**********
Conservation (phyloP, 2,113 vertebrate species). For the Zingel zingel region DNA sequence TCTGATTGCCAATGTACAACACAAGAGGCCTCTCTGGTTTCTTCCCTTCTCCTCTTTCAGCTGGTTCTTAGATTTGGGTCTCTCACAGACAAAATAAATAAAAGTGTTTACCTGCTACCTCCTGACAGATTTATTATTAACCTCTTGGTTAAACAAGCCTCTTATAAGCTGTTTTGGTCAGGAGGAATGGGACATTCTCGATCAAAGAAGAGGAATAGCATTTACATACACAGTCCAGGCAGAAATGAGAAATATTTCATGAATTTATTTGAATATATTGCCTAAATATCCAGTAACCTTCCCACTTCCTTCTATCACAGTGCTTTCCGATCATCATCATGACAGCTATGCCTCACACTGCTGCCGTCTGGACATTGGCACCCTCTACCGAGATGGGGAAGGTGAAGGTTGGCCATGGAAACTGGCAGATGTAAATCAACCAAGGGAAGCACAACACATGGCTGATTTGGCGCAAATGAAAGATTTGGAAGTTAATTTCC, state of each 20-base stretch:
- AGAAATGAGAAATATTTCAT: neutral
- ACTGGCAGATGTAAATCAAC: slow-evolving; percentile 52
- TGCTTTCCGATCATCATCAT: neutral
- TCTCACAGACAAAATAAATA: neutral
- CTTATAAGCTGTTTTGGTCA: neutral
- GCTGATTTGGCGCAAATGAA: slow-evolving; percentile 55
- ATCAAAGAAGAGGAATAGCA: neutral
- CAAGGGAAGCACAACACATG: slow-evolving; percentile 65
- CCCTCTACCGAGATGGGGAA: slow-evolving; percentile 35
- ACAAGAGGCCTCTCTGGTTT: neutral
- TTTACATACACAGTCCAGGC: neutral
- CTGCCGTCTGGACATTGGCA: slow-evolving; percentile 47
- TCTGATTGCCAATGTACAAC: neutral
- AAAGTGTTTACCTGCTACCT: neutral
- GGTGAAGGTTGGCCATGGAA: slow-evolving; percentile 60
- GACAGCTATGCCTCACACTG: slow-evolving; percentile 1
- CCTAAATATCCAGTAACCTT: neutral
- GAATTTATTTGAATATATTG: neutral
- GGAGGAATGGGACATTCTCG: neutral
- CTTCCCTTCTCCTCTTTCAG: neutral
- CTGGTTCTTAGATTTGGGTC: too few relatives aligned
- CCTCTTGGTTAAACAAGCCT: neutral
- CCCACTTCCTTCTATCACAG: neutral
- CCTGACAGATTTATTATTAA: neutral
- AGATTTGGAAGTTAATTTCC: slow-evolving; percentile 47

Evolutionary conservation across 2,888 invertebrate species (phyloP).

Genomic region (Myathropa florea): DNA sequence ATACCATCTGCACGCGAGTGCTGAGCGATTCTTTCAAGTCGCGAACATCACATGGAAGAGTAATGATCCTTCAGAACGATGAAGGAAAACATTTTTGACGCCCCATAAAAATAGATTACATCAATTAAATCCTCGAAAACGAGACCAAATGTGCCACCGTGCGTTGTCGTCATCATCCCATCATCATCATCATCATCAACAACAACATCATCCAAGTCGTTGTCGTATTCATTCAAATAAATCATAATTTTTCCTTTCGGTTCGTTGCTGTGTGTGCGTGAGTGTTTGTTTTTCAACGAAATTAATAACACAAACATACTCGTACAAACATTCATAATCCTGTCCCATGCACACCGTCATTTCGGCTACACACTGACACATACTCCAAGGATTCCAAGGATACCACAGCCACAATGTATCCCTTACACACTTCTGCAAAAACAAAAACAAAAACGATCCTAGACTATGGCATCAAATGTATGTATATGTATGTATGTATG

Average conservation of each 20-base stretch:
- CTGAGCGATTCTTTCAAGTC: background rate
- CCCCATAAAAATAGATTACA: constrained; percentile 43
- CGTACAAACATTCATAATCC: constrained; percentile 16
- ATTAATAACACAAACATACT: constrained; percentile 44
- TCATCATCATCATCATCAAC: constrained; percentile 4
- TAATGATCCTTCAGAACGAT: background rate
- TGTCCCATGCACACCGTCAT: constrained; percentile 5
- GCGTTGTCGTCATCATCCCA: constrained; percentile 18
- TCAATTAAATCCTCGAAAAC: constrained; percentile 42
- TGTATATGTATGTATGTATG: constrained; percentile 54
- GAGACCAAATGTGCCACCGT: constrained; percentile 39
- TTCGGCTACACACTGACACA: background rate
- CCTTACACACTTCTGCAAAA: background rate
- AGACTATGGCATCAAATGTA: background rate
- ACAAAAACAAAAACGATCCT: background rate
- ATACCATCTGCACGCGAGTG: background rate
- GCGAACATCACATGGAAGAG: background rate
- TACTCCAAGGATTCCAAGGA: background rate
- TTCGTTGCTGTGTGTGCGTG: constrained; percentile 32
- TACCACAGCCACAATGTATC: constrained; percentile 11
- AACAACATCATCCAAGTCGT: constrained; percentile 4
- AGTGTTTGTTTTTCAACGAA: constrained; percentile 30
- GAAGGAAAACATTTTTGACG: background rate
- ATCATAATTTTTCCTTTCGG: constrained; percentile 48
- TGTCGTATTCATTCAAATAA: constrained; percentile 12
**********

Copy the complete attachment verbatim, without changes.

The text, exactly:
Conservation (phyloP, 2,113 vertebrate species). For the Zingel zingel region DNA sequence TCTGATTGCCAATGTACAACACAAGAGGCCTCTCTGGTTTCTTCCCTTCTCCTCTTTCAGCTGGTTCTTAGATTTGGGTCTCTCACAGACAAAATAAATAAAAGTGTTTACCTGCTACCTCCTGACAGATTTATTATTAACCTCTTGGTTAAACAAGCCTCTTATAAGCTGTTTTGGTCAGGAGGAATGGGACATTCTCGATCAAAGAAGAGGAATAGCATTTACATACACAGTCCAGGCAGAAATGAGAAATATTTCATGAATTTATTTGAATATATTGCCTAAATATCCAGTAACCTTCCCACTTCCTTCTATCACAGTGCTTTCCGATCATCATCATGACAGCTATGCCTCACACTGCTGCCGTCTGGACATTGGCACCCTCTACCGAGATGGGGAAGGTGAAGGTTGGCCATGGAAACTGGCAGATGTAAATCAACCAAGGGAAGCACAACACATGGCTGATTTGGCGCAAATGAAAGATTTGGAAGTTAATTTCC, state of each 20-base stretch:
- AGAAATGAGAAATATTTCAT: neutral
- ACTGGCAGATGTAAATCAAC: slow-evolving; percentile 52
- TGCTTTCCGATCATCATCAT: neutral
- TCTCACAGACAAAATAAATA: neutral
- CTTATAAGCTGTTTTGGTCA: neutral
- GCTGATTTGGCGCAAATGAA: slow-evolving; percentile 55
- ATCAAAGAAGAGGAATAGCA: neutral
- CAAGGGAAGCACAACACATG: slow-evolving; percentile 65
- CCCTCTACCGAGATGGGGAA: slow-evolving; percentile 35
- ACAAGAGGCCTCTCTGGTTT: neutral
- TTTACATACACAGTCCAGGC: neutral
- CTGCCGTCTGGACATTGGCA: slow-evolving; percentile 47
- TCTGATTGCCAATGTACAAC: neutral
- AAAGTGTTTACCTGCTACCT: neutral
- GGTGAAGGTTGGCCATGGAA: slow-evolving; percentile 60
- GACAGCTATGCCTCACACTG: slow-evolving; percentile 1
- CCTAAATATCCAGTAACCTT: neutral
- GAATTTATTTGAATATATTG: neutral
- GGAGGAATGGGACATTCTCG: neutral
- CTTCCCTTCTCCTCTTTCAG: neutral
- CTGGTTCTTAGATTTGGGTC: too few relatives aligned
- CCTCTTGGTTAAACAAGCCT: neutral
- CCCACTTCCTTCTATCACAG: neutral
- CCTGACAGATTTATTATTAA: neutral
- AGATTTGGAAGTTAATTTCC: slow-evolving; percentile 47

Evolutionary conservation across 2,888 invertebrate species (phyloP).

Genomic region (Myathropa florea): DNA sequence ATACCATCTGCACGCGAGTGCTGAGCGATTCTTTCAAGTCGCGAACATCACATGGAAGAGTAATGATCCTTCAGAACGATGAAGGAAAACATTTTTGACGCCCCATAAAAATAGATTACATCAATTAAATCCTCGAAAACGAGACCAAATGTGCCACCGTGCGTTGTCGTCATCATCCCATCATCATCATCATCATCAACAACAACATCATCCAAGTCGTTGTCGTATTCATTCAAATAAATCATAATTTTTCCTTTCGGTTCGTTGCTGTGTGTGCGTGAGTGTTTGTTTTTCAACGAAATTAATAACACAAACATACTCGTACAAACATTCATAATCCTGTCCCATGCACACCGTCATTTCGGCTACACACTGACACATACTCCAAGGATTCCAAGGATACCACAGCCACAATGTATCCCTTACACACTTCTGCAAAAACAAAAACAAAAACGATCCTAGACTATGGCATCAAATGTATGTATATGTATGTATGTATG

Average conservation of each 20-base stretch:
- CTGAGCGATTCTTTCAAGTC: background rate
- CCCCATAAAAATAGATTACA: constrained; percentile 43
- CGTACAAACATTCATAATCC: constrained; percentile 16
- ATTAATAACACAAACATACT: constrained; percentile 44
- TCATCATCATCATCATCAAC: constrained; percentile 4
- TAATGATCCTTCAGAACGAT: background rate
- TGTCCCATGCACACCGTCAT: constrained; percentile 5
- GCGTTGTCGTCATCATCCCA: constrained; percentile 18
- TCAATTAAATCCTCGAAAAC: constrained; percentile 42
- TGTATATGTATGTATGTATG: constrained; percentile 54
- GAGACCAAATGTGCCACCGT: constrained; percentile 39
- TTCGGCTACACACTGACACA: background rate
- CCTTACACACTTCTGCAAAA: background rate
- AGACTATGGCATCAAATGTA: background rate
- ACAAAAACAAAAACGATCCT: background rate
- ATACCATCTGCACGCGAGTG: background rate
- GCGAACATCACATGGAAGAG: background rate
- TACTCCAAGGATTCCAAGGA: background rate
- TTCGTTGCTGTGTGTGCGTG: constrained; percentile 32
- TACCACAGCCACAATGTATC: constrained; percentile 11
- AACAACATCATCCAAGTCGT: constrained; percentile 4
- AGTGTTTGTTTTTCAACGAA: constrained; percentile 30
- GAAGGAAAACATTTTTGACG: background rate
- ATCATAATTTTTCCTTTCGG: constrained; percentile 48
- TGTCGTATTCATTCAAATAA: constrained; percentile 12